TIP: You can also get to know William (and check out a smaller scale take on the food) at one of his Lunch classes. I’ve had a few enjoyable Saturday afternoons in Mistral’s kitchen learning how to stuff zucchini flowers or blend corn soup. The classes are reasonably priced, and also include a 3 course meal showcasing the dishes you learn about.

*I haven’t yet been to The Herb Farm which also has quite a following

UPDATE (10/15/2006): Went to the Herb Farm last night (thanks Ilene!). The food was very good, but I still attest that William’s restaurant deserves the Kenny crown for best Seattle restaurant

113 Blanchard Street
Seattle, WA 98121
5:30PM-midnight (Dinner only)

A Bachelor's Tour of Chicago

Last weekend LL and I were out of town for our respective “last hurrah”s (less than a month until the wedding!). Now that the jet-lag and hangover have finally cleared up, I’ll offer some recommendations for future Chicago bachelor-party goers based on a, uhm, partial recap of the weekend.

We took over Ray’s B&B in Bucktown. This was a great homebase for a large group. They make a fantastic breakfast to order, and have lots of fun common areas. In general it felt like staying at a good friend’s house — you get free reign of the kitchen, projection TV, poker chips, etc.

In Bucktown I had one of the best margaritas in my life at Cafe Laguardia. I recommend ordering by the pitcher. They also have tasty Cuban sandwiches.

Friday evening we kicked things off with drinks at the Signature Lounge. The Signature Lounge is on the 96th floor of the Hancock tower. Given its potential as a big tourist destination, it’s refreshingly unpretentious. Order an iced coffee martini and enjoy sweeping views of the city and Lake Michigan. To quote my friend Mark, you can see Iowa from the Western facing windows. 🙂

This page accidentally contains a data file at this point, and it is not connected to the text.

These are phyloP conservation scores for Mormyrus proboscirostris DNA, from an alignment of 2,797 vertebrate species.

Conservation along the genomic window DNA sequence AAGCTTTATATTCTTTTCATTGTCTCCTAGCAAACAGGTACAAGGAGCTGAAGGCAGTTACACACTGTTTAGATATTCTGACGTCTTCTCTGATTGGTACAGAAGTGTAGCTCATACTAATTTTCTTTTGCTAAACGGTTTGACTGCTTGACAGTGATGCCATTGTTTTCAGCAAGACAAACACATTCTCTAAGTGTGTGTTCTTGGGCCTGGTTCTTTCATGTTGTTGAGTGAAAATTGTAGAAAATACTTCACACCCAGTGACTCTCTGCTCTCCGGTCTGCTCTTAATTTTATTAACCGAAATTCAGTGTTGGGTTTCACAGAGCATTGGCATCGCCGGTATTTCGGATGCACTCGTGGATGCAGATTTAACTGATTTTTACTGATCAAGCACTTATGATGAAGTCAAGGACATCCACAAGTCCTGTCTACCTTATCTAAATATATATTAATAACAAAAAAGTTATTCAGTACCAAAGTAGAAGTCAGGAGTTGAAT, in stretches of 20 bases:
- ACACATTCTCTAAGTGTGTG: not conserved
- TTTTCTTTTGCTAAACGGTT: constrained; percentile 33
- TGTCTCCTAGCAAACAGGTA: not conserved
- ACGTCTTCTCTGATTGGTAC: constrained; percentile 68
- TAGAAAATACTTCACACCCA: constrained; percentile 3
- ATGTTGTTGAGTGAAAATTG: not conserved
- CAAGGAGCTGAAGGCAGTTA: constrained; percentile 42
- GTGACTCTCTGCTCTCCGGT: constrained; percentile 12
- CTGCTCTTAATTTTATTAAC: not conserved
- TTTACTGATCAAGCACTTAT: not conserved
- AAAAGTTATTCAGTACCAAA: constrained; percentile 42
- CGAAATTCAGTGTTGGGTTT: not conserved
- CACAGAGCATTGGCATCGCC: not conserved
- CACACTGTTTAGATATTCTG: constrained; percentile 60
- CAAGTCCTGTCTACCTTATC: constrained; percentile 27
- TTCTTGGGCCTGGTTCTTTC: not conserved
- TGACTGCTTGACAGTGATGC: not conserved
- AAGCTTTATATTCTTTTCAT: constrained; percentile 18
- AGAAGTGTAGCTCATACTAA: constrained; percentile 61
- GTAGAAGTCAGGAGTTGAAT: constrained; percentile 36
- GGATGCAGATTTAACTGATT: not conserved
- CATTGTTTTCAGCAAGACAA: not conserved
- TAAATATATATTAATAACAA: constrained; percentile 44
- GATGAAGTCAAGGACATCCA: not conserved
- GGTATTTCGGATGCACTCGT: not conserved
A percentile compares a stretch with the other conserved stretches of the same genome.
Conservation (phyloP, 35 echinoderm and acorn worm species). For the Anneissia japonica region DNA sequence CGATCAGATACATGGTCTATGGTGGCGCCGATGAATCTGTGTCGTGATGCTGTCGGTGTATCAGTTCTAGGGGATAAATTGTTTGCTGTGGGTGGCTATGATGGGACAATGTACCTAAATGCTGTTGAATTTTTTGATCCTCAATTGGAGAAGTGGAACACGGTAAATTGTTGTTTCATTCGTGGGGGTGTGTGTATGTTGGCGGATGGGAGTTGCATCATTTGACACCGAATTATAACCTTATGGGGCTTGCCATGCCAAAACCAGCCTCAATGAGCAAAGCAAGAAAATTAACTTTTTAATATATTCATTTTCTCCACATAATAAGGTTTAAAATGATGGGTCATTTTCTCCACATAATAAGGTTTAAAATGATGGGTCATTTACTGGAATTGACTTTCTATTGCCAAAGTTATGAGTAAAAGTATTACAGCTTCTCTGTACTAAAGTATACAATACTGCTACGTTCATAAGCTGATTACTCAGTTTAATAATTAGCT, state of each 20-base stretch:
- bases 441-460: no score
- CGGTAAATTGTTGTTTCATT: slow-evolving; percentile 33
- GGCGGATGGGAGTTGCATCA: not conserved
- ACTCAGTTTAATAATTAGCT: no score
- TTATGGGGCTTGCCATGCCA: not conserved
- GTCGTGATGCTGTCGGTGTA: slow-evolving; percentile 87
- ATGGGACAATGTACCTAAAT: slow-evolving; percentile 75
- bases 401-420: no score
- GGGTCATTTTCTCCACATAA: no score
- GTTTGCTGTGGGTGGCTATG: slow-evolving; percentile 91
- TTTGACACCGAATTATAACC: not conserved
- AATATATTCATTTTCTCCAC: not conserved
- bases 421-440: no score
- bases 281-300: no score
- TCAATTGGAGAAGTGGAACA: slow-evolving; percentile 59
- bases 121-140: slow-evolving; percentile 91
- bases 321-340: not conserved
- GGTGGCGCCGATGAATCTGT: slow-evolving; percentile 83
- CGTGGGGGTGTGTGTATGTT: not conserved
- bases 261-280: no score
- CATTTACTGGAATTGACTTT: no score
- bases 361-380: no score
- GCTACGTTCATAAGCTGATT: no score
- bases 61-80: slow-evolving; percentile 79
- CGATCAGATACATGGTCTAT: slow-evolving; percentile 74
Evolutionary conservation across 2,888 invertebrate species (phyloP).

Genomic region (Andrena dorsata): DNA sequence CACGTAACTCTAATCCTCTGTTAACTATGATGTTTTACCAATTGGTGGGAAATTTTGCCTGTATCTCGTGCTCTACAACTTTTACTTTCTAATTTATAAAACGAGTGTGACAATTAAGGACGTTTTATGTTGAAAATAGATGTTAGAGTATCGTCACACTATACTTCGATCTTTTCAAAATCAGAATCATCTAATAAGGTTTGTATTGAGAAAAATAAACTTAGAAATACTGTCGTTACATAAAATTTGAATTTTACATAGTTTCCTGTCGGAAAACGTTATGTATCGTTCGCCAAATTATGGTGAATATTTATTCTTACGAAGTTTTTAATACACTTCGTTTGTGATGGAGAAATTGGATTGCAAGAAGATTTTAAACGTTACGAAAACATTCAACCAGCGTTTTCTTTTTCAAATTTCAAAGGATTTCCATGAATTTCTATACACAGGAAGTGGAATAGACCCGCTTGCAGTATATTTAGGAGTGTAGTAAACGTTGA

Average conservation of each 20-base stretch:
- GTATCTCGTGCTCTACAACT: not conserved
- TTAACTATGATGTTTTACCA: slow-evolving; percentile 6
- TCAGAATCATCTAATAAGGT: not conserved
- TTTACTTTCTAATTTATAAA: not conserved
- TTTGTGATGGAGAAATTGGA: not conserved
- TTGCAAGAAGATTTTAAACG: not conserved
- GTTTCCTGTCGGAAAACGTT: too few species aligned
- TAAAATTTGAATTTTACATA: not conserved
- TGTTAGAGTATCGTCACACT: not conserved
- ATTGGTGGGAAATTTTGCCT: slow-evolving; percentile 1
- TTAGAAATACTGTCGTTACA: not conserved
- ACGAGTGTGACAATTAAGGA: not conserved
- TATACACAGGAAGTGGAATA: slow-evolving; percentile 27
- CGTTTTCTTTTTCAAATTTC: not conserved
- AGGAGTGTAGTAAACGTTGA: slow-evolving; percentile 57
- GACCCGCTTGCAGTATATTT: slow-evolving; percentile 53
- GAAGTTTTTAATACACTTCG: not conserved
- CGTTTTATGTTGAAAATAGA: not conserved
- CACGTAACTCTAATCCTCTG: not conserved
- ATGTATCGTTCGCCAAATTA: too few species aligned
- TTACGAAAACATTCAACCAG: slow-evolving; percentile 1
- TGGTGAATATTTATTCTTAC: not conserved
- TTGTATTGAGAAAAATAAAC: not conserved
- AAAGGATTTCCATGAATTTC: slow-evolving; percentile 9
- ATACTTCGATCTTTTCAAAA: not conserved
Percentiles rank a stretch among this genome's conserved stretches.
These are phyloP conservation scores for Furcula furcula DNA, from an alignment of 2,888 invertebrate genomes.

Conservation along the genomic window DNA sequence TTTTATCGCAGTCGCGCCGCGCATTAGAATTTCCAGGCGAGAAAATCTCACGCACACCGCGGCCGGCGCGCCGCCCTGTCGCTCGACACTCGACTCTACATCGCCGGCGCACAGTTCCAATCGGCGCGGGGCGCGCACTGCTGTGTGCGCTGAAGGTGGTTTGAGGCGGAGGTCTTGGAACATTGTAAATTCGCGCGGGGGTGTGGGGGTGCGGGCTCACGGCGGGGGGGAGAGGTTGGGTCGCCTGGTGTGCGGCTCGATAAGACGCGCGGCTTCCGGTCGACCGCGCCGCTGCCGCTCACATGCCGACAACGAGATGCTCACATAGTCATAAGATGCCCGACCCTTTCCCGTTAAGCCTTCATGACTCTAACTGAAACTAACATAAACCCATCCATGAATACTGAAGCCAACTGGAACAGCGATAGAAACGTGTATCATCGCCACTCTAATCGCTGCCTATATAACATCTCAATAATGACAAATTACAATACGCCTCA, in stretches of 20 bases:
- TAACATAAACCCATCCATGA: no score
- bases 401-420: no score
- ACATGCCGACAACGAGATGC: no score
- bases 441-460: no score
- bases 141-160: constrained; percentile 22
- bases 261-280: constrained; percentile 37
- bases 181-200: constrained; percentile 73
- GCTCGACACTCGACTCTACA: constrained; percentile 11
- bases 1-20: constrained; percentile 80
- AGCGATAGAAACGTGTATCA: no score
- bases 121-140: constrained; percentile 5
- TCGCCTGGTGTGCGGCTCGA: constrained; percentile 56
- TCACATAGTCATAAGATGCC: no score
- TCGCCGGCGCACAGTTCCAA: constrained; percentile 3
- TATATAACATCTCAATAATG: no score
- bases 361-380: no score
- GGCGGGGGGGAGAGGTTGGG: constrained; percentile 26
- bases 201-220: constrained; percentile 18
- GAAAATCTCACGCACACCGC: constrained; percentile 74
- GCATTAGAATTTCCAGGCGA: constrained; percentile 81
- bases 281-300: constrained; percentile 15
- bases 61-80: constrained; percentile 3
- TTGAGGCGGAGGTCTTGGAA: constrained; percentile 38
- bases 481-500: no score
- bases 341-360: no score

Drinks at the Hancock are also a great way to occupy the 2 hours needed to get a table for 14 at Giordano’s Pizza, where mozzarella is piled on by the pound and they don’t take reservations. Solid pizza, beer, and fried appetizers (size warning: the appetizer “sampler” easily covered all 14 of us).

If you are in Chicago on a blistering hot weekend (it was pushing 100 degrees when we were there), then I highly recommend taking a boat out onto Lake Michigan, which is where we spent Saturday afternoon.

Saturday evening we had a fabulous dinner at Adobo Grill. This is the kind of place we could use to advance the Seattle scene. Innovative food, and great service. They handled our large party with ease and the smaller parties also seemed quite happy (perhaps some of the joy is due to the 100 different tequilas available, your call). “Upscale” food and decor but still reasonable prices, Adobo Grill is definitely worth a visit. And if you have tickets to Second City, it’s only stumbling distance away!

Chicago easily outlasts Seattle’s 2AM curtain calls, and The Apartment is a fun place to while away the late night hours. The concept is supposed to be that of visiting your friends huge loft apartment. It’s a little kitsch, but still draws a large hipster crowd.

No Chicago visit is complete without a stop at the Art Institute. This gorgeous air conditioned building was a great chill activity to both counterbalance a weekend of debauchery and escape the heat wave. And you can reenact parts of Ferris Bueller while you’re there. Worth checking out even if some of the women won’t believe you when you say you went to the Art Institute during your Bachelor Party weekend.